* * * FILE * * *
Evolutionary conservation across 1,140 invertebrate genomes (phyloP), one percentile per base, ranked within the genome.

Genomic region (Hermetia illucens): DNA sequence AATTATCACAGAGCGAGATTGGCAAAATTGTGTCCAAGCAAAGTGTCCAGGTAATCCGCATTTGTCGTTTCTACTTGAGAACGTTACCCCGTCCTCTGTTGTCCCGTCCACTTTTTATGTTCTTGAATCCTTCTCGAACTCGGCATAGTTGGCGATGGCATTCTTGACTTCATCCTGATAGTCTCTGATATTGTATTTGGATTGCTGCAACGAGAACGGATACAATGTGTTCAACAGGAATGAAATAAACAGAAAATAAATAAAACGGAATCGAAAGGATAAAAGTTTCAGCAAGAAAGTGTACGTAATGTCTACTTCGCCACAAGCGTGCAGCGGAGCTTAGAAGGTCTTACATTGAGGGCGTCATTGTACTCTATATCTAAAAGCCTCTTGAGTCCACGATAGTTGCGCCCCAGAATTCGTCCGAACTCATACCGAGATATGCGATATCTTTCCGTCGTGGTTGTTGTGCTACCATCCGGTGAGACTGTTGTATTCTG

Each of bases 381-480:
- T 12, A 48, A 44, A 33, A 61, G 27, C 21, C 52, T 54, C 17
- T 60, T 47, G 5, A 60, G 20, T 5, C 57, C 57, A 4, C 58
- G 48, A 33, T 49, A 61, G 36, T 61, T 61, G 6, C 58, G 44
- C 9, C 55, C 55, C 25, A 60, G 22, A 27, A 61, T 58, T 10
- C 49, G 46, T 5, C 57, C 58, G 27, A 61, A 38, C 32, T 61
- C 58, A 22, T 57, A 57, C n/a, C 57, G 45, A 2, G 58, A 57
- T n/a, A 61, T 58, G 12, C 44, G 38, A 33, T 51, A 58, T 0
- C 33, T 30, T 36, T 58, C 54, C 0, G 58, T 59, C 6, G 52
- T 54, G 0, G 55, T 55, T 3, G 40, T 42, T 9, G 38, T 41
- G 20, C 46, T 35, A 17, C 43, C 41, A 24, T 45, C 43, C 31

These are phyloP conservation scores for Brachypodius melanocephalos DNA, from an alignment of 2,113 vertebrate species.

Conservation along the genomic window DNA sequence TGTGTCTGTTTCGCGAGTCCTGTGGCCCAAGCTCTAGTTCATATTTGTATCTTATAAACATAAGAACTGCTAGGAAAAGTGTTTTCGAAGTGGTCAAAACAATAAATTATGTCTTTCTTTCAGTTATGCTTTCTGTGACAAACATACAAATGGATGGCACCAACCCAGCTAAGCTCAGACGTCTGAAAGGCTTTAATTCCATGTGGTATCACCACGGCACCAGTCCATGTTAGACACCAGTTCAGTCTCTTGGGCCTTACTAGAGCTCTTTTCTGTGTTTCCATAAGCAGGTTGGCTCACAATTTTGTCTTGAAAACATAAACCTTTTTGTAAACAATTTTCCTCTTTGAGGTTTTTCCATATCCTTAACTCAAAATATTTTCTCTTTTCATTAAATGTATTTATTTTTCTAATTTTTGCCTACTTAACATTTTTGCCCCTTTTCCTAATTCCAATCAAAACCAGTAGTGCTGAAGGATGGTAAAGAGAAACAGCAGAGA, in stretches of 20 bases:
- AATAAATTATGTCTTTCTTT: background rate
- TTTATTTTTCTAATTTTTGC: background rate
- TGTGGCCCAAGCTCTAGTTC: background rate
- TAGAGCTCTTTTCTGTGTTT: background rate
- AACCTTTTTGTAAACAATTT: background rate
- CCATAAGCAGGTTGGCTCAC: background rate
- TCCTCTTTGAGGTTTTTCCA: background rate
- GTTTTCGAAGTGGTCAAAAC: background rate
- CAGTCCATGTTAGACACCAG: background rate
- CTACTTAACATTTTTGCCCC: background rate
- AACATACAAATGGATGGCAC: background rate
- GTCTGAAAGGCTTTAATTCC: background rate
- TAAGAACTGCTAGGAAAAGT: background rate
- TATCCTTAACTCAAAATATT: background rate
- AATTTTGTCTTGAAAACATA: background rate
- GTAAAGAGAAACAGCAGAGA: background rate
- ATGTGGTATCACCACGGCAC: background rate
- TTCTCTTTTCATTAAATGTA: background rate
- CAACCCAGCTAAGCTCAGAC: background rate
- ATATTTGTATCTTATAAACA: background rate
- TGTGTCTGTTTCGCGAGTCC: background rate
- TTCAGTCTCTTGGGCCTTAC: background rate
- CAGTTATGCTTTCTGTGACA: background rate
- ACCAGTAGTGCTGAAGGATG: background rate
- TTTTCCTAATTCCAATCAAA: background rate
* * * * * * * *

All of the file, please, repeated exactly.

Evolutionary conservation across 1,140 invertebrate genomes (phyloP), one percentile per base, ranked within the genome.

Genomic region (Hermetia illucens): DNA sequence AATTATCACAGAGCGAGATTGGCAAAATTGTGTCCAAGCAAAGTGTCCAGGTAATCCGCATTTGTCGTTTCTACTTGAGAACGTTACCCCGTCCTCTGTTGTCCCGTCCACTTTTTATGTTCTTGAATCCTTCTCGAACTCGGCATAGTTGGCGATGGCATTCTTGACTTCATCCTGATAGTCTCTGATATTGTATTTGGATTGCTGCAACGAGAACGGATACAATGTGTTCAACAGGAATGAAATAAACAGAAAATAAATAAAACGGAATCGAAAGGATAAAAGTTTCAGCAAGAAAGTGTACGTAATGTCTACTTCGCCACAAGCGTGCAGCGGAGCTTAGAAGGTCTTACATTGAGGGCGTCATTGTACTCTATATCTAAAAGCCTCTTGAGTCCACGATAGTTGCGCCCCAGAATTCGTCCGAACTCATACCGAGATATGCGATATCTTTCCGTCGTGGTTGTTGTGCTACCATCCGGTGAGACTGTTGTATTCTG

Each of bases 381-480:
- T 12, A 48, A 44, A 33, A 61, G 27, C 21, C 52, T 54, C 17
- T 60, T 47, G 5, A 60, G 20, T 5, C 57, C 57, A 4, C 58
- G 48, A 33, T 49, A 61, G 36, T 61, T 61, G 6, C 58, G 44
- C 9, C 55, C 55, C 25, A 60, G 22, A 27, A 61, T 58, T 10
- C 49, G 46, T 5, C 57, C 58, G 27, A 61, A 38, C 32, T 61
- C 58, A 22, T 57, A 57, C n/a, C 57, G 45, A 2, G 58, A 57
- T n/a, A 61, T 58, G 12, C 44, G 38, A 33, T 51, A 58, T 0
- C 33, T 30, T 36, T 58, C 54, C 0, G 58, T 59, C 6, G 52
- T 54, G 0, G 55, T 55, T 3, G 40, T 42, T 9, G 38, T 41
- G 20, C 46, T 35, A 17, C 43, C 41, A 24, T 45, C 43, C 31

These are phyloP conservation scores for Brachypodius melanocephalos DNA, from an alignment of 2,113 vertebrate species.

Conservation along the genomic window DNA sequence TGTGTCTGTTTCGCGAGTCCTGTGGCCCAAGCTCTAGTTCATATTTGTATCTTATAAACATAAGAACTGCTAGGAAAAGTGTTTTCGAAGTGGTCAAAACAATAAATTATGTCTTTCTTTCAGTTATGCTTTCTGTGACAAACATACAAATGGATGGCACCAACCCAGCTAAGCTCAGACGTCTGAAAGGCTTTAATTCCATGTGGTATCACCACGGCACCAGTCCATGTTAGACACCAGTTCAGTCTCTTGGGCCTTACTAGAGCTCTTTTCTGTGTTTCCATAAGCAGGTTGGCTCACAATTTTGTCTTGAAAACATAAACCTTTTTGTAAACAATTTTCCTCTTTGAGGTTTTTCCATATCCTTAACTCAAAATATTTTCTCTTTTCATTAAATGTATTTATTTTTCTAATTTTTGCCTACTTAACATTTTTGCCCCTTTTCCTAATTCCAATCAAAACCAGTAGTGCTGAAGGATGGTAAAGAGAAACAGCAGAGA, in stretches of 20 bases:
- AATAAATTATGTCTTTCTTT: background rate
- TTTATTTTTCTAATTTTTGC: background rate
- TGTGGCCCAAGCTCTAGTTC: background rate
- TAGAGCTCTTTTCTGTGTTT: background rate
- AACCTTTTTGTAAACAATTT: background rate
- CCATAAGCAGGTTGGCTCAC: background rate
- TCCTCTTTGAGGTTTTTCCA: background rate
- GTTTTCGAAGTGGTCAAAAC: background rate
- CAGTCCATGTTAGACACCAG: background rate
- CTACTTAACATTTTTGCCCC: background rate
- AACATACAAATGGATGGCAC: background rate
- GTCTGAAAGGCTTTAATTCC: background rate
- TAAGAACTGCTAGGAAAAGT: background rate
- TATCCTTAACTCAAAATATT: background rate
- AATTTTGTCTTGAAAACATA: background rate
- GTAAAGAGAAACAGCAGAGA: background rate
- ATGTGGTATCACCACGGCAC: background rate
- TTCTCTTTTCATTAAATGTA: background rate
- CAACCCAGCTAAGCTCAGAC: background rate
- ATATTTGTATCTTATAAACA: background rate
- TGTGTCTGTTTCGCGAGTCC: background rate
- TTCAGTCTCTTGGGCCTTAC: background rate
- CAGTTATGCTTTCTGTGACA: background rate
- ACCAGTAGTGCTGAAGGATG: background rate
- TTTTCCTAATTCCAATCAAA: background rate